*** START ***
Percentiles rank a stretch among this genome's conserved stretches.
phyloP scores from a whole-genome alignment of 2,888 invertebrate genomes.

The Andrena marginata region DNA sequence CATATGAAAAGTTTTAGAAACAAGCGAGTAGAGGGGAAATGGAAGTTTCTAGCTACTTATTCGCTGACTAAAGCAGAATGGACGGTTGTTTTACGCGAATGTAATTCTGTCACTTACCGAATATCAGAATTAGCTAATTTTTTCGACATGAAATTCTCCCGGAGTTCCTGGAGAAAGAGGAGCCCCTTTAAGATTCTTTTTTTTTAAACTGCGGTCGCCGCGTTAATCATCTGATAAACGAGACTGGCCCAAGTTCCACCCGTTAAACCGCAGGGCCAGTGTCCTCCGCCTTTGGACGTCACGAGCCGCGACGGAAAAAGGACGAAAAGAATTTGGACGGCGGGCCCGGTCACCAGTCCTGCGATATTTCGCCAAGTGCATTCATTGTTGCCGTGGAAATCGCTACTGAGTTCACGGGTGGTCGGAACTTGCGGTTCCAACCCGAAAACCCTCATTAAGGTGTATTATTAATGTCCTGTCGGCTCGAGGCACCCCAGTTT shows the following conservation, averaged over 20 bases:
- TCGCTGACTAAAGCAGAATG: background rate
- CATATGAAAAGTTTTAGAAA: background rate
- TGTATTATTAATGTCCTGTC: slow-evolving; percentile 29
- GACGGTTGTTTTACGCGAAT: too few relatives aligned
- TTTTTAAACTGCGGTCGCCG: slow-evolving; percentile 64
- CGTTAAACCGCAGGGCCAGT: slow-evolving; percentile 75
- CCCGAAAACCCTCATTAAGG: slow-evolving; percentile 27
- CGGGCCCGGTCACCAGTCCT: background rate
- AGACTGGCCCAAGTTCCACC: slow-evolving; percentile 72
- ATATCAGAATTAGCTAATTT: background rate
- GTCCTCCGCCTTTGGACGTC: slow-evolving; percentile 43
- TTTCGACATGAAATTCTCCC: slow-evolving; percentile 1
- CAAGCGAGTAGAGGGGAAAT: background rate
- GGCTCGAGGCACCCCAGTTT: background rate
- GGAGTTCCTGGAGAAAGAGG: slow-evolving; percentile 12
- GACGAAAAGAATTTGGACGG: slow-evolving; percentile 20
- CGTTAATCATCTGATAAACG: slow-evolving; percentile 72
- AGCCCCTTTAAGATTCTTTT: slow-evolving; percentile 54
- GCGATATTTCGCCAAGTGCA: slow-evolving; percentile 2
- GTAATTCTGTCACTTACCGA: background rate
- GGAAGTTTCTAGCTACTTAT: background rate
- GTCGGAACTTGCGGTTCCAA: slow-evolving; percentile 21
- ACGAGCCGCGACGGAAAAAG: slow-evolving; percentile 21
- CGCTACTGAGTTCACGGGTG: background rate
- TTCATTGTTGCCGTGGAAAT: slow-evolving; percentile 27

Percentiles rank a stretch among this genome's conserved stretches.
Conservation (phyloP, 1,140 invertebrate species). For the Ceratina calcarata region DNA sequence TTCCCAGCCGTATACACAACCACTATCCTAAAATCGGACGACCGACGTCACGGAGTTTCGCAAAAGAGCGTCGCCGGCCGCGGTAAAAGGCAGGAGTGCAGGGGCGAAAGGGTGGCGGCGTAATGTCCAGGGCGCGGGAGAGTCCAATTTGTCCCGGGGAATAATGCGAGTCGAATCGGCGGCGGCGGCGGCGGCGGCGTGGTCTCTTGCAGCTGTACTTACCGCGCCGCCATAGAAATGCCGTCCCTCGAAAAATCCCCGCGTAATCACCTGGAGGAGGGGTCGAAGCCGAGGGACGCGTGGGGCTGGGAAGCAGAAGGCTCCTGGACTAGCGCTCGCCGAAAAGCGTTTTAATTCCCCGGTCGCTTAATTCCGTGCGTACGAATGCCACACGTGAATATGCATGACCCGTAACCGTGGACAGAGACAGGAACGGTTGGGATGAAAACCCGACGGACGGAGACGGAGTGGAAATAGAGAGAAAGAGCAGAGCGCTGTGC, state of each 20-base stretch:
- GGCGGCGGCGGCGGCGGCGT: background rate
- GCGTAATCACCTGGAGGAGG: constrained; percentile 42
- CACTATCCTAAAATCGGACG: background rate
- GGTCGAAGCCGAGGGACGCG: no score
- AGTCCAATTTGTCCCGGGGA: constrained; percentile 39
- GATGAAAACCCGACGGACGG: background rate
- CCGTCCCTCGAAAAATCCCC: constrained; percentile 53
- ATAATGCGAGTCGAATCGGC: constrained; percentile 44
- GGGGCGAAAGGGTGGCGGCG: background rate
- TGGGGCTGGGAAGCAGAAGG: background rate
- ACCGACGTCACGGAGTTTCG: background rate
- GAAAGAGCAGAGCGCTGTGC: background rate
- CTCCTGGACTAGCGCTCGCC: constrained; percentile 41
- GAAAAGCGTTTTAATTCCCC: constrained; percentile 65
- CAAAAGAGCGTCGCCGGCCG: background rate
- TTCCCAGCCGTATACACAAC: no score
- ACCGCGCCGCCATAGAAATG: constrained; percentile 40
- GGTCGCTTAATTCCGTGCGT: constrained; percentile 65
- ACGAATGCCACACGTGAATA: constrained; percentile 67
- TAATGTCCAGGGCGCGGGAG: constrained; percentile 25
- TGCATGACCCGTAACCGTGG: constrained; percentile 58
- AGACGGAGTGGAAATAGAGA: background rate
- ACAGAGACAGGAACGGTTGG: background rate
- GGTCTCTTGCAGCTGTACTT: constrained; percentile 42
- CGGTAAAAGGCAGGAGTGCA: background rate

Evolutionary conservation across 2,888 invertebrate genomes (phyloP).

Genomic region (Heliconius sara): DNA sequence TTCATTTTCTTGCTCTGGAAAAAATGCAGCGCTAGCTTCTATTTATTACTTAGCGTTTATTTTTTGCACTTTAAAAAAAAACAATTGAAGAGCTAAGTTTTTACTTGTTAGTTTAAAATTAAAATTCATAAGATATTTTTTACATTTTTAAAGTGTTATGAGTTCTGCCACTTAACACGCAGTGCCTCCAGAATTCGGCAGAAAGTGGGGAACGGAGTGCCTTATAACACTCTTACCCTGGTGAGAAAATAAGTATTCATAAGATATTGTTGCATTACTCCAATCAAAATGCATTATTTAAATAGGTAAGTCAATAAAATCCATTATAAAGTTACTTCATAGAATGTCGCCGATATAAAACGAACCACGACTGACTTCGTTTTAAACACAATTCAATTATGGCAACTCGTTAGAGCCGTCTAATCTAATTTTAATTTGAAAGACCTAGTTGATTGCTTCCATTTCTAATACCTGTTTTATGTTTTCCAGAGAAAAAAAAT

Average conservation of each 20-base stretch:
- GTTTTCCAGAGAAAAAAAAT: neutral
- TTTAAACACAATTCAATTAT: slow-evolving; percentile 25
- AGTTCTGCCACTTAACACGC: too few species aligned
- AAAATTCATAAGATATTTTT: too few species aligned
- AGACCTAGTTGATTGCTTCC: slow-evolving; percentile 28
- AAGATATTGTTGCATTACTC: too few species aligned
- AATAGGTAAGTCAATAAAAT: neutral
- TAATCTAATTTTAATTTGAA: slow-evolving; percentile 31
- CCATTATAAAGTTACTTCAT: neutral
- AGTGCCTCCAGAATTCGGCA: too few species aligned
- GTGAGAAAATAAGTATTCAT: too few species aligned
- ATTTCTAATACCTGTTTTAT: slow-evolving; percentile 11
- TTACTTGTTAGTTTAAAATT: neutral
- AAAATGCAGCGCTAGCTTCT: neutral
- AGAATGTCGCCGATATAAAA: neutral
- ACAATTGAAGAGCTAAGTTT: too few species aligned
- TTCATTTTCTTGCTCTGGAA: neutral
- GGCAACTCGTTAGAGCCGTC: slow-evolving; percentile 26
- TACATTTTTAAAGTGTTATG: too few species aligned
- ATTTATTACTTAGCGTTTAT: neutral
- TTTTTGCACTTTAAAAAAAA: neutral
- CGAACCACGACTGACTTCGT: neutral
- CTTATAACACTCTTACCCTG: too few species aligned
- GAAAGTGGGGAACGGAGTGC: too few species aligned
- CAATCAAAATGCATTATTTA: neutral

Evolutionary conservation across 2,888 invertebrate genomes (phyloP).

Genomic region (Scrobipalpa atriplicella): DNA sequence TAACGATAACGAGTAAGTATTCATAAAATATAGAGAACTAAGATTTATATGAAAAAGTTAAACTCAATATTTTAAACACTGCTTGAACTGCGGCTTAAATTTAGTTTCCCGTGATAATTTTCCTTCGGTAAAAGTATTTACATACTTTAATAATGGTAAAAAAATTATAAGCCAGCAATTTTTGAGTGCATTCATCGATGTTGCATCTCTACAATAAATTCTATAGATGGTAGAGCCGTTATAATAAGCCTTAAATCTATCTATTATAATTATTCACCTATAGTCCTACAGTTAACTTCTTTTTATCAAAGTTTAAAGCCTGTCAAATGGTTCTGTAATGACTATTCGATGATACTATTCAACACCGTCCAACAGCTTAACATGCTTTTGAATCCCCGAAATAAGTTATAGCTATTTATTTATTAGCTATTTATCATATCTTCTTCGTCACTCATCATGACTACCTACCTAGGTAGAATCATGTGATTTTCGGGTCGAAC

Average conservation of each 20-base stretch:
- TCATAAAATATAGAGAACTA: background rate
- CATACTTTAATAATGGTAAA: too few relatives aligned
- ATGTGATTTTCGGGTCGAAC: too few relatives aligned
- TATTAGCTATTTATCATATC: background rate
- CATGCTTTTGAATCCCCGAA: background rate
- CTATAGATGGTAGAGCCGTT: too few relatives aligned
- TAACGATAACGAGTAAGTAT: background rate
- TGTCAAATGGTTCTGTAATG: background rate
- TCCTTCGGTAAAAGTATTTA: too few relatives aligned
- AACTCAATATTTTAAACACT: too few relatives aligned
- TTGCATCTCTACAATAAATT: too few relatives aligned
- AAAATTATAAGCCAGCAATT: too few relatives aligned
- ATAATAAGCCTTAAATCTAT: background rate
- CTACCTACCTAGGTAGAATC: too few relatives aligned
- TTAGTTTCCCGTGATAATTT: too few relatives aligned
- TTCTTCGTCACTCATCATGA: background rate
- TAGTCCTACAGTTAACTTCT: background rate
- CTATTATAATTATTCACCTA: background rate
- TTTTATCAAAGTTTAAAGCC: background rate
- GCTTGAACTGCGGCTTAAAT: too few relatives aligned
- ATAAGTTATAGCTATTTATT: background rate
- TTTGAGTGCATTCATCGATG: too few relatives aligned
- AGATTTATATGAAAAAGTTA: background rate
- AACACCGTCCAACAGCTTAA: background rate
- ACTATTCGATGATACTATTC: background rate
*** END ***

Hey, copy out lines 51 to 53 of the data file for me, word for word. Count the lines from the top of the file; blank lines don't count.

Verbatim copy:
- TGCATGACCCGTAACCGTGG: constrained; percentile 58
- AGACGGAGTGGAAATAGAGA: background rate
- ACAGAGACAGGAACGGTTGG: background rate